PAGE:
The Fair Labor Standards Act (FLSA) is the federal law governing employee compensation in U.S. workplaces. Some states also apply their own, more rigorous wage and hour laws. The FLSA requires employers to pay employees a minimum wage for all hours worked and a time-and-a-half overtime rate for all hours worked over 40 in a workweek.
However, the FLSA provides certain exemptions from the minimum wage and overtime requirements. The so-called “white collar” exemptions to the minimum wage and overtime requirements refer to the executive, administrative, professional, computer, and outside sales exemptions. To qualify for one of these exemptions, employees must receive a predetermined salary not subject to reduction based on the number of hours worked or the quality of work and the salary must meet the minimum “threshold” prescribed under the FLSA, currently $684 per week or $35,568 annually. In addition, employees must satisfy duties tests set out by the FLSA to fit into one of the exemptions.
To qualify for the executive exemption, which covers most managers and supervisors, an employee’s primary duty must be management of the enterprise or a recognized subdivision or department thereof. The fundamental requirement is that the employee must regularly direct the work of two or more subordinate employees.
- The administrative exemption covers many office managers, financial consultants, sales directors, production planners, inspectors, insurance agents, and human resources employees and requires an employee’s primary duty be office or non-manual work directly related to management or general business operations. In particular, the duties must include the exercise of discretion and independent judgement regarding matters of significance.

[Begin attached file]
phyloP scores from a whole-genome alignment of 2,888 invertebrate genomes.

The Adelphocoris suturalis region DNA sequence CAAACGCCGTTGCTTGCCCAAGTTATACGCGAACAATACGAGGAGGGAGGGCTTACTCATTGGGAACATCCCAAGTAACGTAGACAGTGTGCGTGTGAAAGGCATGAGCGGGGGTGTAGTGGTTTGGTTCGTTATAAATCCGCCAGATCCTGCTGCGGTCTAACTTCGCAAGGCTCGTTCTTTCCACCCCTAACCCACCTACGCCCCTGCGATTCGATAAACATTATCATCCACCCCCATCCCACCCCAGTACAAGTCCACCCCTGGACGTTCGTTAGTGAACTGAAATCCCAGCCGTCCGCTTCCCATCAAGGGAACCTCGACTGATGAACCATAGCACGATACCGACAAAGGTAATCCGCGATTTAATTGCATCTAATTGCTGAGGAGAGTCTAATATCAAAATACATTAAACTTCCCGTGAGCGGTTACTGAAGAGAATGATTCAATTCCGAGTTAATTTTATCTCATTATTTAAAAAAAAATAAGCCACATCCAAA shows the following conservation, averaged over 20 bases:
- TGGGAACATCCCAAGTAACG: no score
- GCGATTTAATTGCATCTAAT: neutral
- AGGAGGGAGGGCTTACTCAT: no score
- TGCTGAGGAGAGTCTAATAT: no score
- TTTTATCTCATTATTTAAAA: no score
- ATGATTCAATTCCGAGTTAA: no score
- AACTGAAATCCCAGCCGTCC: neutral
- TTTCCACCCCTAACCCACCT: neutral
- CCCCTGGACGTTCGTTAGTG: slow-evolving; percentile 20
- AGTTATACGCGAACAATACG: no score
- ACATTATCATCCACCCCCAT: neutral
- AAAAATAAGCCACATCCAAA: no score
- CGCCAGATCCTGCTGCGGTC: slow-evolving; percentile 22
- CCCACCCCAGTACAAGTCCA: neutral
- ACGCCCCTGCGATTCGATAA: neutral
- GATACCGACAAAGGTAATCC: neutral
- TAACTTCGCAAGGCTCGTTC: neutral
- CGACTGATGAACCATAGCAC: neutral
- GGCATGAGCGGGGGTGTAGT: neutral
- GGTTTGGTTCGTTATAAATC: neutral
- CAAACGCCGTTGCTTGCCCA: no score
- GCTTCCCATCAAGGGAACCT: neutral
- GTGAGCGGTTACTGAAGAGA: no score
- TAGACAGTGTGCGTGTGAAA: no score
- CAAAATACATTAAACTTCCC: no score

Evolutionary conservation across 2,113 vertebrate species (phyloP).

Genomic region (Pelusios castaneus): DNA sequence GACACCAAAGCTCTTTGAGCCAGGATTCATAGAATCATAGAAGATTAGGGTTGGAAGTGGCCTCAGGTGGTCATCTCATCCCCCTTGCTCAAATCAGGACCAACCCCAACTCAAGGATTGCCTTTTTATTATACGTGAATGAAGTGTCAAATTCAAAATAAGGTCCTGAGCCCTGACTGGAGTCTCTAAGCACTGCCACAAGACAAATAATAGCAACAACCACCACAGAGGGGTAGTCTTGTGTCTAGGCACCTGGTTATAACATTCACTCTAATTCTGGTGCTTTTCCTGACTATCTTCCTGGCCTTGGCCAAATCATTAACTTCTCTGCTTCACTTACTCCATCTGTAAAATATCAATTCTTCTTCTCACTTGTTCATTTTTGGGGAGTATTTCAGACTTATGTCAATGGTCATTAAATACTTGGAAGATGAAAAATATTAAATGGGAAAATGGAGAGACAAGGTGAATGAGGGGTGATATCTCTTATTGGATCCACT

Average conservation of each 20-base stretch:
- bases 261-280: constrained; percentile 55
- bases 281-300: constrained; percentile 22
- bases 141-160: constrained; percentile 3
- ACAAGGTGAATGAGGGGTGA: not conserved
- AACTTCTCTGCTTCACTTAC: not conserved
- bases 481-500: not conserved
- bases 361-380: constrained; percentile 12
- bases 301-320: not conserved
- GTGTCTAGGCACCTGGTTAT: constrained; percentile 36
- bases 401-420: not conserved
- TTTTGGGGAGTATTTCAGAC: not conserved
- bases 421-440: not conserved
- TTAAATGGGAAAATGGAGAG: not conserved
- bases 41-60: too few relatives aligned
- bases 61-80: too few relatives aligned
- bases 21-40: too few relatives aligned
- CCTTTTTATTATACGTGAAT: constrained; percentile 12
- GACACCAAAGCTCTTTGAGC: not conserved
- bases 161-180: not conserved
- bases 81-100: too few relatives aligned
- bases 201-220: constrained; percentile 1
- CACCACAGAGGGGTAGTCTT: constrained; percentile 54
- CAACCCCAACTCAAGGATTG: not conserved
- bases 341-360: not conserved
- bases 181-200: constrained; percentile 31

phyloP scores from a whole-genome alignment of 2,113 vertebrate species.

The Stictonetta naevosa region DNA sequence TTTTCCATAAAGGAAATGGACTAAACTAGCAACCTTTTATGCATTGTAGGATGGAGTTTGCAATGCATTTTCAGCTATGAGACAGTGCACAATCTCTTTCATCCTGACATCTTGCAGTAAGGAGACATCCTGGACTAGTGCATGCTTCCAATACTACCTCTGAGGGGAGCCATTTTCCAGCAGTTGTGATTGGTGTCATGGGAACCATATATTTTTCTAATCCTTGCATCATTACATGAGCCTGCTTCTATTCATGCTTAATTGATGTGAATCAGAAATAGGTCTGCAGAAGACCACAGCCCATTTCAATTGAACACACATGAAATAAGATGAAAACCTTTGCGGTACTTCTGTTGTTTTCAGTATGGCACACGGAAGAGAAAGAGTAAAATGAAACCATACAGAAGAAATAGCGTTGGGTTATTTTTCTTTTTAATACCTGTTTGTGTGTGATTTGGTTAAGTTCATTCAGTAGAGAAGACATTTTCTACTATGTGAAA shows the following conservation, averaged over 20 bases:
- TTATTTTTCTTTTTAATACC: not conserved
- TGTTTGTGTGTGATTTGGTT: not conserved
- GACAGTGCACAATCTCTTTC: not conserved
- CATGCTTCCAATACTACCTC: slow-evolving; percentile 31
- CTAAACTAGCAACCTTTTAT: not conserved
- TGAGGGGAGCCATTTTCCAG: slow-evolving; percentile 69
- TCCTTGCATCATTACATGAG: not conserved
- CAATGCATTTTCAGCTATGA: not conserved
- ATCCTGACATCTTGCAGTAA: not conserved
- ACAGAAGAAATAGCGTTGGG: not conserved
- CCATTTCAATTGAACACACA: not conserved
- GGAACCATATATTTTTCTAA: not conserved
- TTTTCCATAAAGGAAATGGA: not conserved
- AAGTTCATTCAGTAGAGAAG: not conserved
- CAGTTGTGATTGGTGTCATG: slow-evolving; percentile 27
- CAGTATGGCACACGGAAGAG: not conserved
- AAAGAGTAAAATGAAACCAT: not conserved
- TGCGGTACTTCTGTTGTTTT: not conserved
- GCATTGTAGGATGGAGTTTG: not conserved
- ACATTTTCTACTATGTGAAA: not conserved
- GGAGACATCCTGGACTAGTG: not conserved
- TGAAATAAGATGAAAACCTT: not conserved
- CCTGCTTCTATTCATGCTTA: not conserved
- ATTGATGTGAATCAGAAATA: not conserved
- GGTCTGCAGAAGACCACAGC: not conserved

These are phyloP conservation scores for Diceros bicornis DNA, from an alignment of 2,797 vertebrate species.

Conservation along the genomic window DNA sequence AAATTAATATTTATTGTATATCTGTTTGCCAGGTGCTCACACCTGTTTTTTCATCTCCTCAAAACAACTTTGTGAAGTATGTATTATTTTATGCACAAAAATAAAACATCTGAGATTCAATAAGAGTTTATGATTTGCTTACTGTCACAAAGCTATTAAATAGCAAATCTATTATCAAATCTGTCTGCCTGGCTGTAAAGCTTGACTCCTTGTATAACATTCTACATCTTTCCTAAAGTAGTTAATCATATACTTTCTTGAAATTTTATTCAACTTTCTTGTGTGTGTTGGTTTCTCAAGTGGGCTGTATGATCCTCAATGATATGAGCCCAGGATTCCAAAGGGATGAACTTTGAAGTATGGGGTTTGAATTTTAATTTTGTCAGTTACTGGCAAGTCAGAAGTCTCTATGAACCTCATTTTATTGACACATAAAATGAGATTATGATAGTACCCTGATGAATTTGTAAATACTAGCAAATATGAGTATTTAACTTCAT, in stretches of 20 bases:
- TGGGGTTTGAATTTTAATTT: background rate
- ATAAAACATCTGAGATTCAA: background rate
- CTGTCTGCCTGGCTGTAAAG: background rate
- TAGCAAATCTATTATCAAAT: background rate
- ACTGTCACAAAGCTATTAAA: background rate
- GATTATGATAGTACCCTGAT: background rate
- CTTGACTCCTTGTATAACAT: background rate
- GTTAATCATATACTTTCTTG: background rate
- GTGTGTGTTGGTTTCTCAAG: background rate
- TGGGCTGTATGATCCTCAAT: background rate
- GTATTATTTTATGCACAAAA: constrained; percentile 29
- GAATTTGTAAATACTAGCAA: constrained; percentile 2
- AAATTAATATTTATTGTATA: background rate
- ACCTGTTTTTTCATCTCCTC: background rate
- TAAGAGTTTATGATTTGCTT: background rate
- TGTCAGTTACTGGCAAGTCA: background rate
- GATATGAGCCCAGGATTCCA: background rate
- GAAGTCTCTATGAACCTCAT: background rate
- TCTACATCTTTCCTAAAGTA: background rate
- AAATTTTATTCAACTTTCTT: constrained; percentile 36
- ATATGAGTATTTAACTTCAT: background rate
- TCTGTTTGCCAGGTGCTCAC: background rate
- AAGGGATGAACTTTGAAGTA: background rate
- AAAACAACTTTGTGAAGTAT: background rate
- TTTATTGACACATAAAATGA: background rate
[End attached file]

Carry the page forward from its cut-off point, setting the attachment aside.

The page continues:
- The professional exemption can be broken up into two categories – learned professionals and creative professionals. Learned professionals’ primary duty must involve advanced knowledge in a specialized field of science or learning, generally acquired through prolonged study – often a college degree. Engineers, pharmacists, medical technologists, nurses, dental hygienists, physician assistants, and accountants are common examples. Creative professionals include editorial writers, journalists, graphic artists, actors, and artistic painters.
- The computer employee exemption generally excludes IT support employees who install and maintain computer workstation software and similar routine functions. The exemption requires both theoretical and practical knowledge in computer systems analysis, programming, or software engineering and duties that consist generally of designing, testing, and/or implementing software or hardware systems. While the same minimum salary of $684 per week is required if paid on a salary basis, the FLSA also permits payment of an hourly rate of at least $27.63 per hour to qualify under the computer employee exception.
- In addition to a duties test, common among each white collar exemption, the outside sales exemption requires a location test. However, in contrast to the other exemptions, it requires no minimum salary. As the name suggests, to qualify, an employee’s primary duty must be making sales away from the employer’s place or places of business, which of course excludes inside sales employees, unless they qualify separately for the executive or administrative exemption.